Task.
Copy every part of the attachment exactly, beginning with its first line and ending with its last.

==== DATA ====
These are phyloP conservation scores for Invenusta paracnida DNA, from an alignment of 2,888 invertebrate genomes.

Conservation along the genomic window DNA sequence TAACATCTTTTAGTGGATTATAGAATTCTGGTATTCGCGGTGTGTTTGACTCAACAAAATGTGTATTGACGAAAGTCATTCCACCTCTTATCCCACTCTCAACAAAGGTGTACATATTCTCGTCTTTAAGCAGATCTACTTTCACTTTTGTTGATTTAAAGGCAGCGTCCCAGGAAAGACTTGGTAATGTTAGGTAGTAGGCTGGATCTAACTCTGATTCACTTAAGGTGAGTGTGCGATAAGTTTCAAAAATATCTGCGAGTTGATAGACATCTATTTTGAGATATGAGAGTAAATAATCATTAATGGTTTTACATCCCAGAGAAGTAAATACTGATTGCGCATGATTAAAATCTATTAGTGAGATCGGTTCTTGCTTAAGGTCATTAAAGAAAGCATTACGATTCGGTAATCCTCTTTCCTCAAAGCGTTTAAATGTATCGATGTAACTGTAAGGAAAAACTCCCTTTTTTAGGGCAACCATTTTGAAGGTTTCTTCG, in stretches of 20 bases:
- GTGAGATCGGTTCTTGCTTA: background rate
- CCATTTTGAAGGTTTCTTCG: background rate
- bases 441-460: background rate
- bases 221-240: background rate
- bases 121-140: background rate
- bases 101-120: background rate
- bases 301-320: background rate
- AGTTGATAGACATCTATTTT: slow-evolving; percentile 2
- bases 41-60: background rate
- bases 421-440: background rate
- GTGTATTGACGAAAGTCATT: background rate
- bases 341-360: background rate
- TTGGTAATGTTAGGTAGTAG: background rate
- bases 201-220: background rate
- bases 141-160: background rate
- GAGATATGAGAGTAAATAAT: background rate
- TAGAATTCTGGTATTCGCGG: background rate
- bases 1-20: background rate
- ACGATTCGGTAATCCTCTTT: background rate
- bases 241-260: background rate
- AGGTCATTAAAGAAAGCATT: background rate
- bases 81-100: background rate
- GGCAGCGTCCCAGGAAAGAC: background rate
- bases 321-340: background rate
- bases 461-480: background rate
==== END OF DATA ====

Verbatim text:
These are phyloP conservation scores for Invenusta paracnida DNA, from an alignment of 2,888 invertebrate genomes.

Conservation along the genomic window DNA sequence TAACATCTTTTAGTGGATTATAGAATTCTGGTATTCGCGGTGTGTTTGACTCAACAAAATGTGTATTGACGAAAGTCATTCCACCTCTTATCCCACTCTCAACAAAGGTGTACATATTCTCGTCTTTAAGCAGATCTACTTTCACTTTTGTTGATTTAAAGGCAGCGTCCCAGGAAAGACTTGGTAATGTTAGGTAGTAGGCTGGATCTAACTCTGATTCACTTAAGGTGAGTGTGCGATAAGTTTCAAAAATATCTGCGAGTTGATAGACATCTATTTTGAGATATGAGAGTAAATAATCATTAATGGTTTTACATCCCAGAGAAGTAAATACTGATTGCGCATGATTAAAATCTATTAGTGAGATCGGTTCTTGCTTAAGGTCATTAAAGAAAGCATTACGATTCGGTAATCCTCTTTCCTCAAAGCGTTTAAATGTATCGATGTAACTGTAAGGAAAAACTCCCTTTTTTAGGGCAACCATTTTGAAGGTTTCTTCG, in stretches of 20 bases:
- GTGAGATCGGTTCTTGCTTA: background rate
- CCATTTTGAAGGTTTCTTCG: background rate
- bases 441-460: background rate
- bases 221-240: background rate
- bases 121-140: background rate
- bases 101-120: background rate
- bases 301-320: background rate
- AGTTGATAGACATCTATTTT: slow-evolving; percentile 2
- bases 41-60: background rate
- bases 421-440: background rate
- GTGTATTGACGAAAGTCATT: background rate
- bases 341-360: background rate
- TTGGTAATGTTAGGTAGTAG: background rate
- bases 201-220: background rate
- bases 141-160: background rate
- GAGATATGAGAGTAAATAAT: background rate
- TAGAATTCTGGTATTCGCGG: background rate
- bases 1-20: background rate
- ACGATTCGGTAATCCTCTTT: background rate
- bases 241-260: background rate
- AGGTCATTAAAGAAAGCATT: background rate
- bases 81-100: background rate
- GGCAGCGTCCCAGGAAAGAC: background rate
- bases 321-340: background rate
- bases 461-480: background rate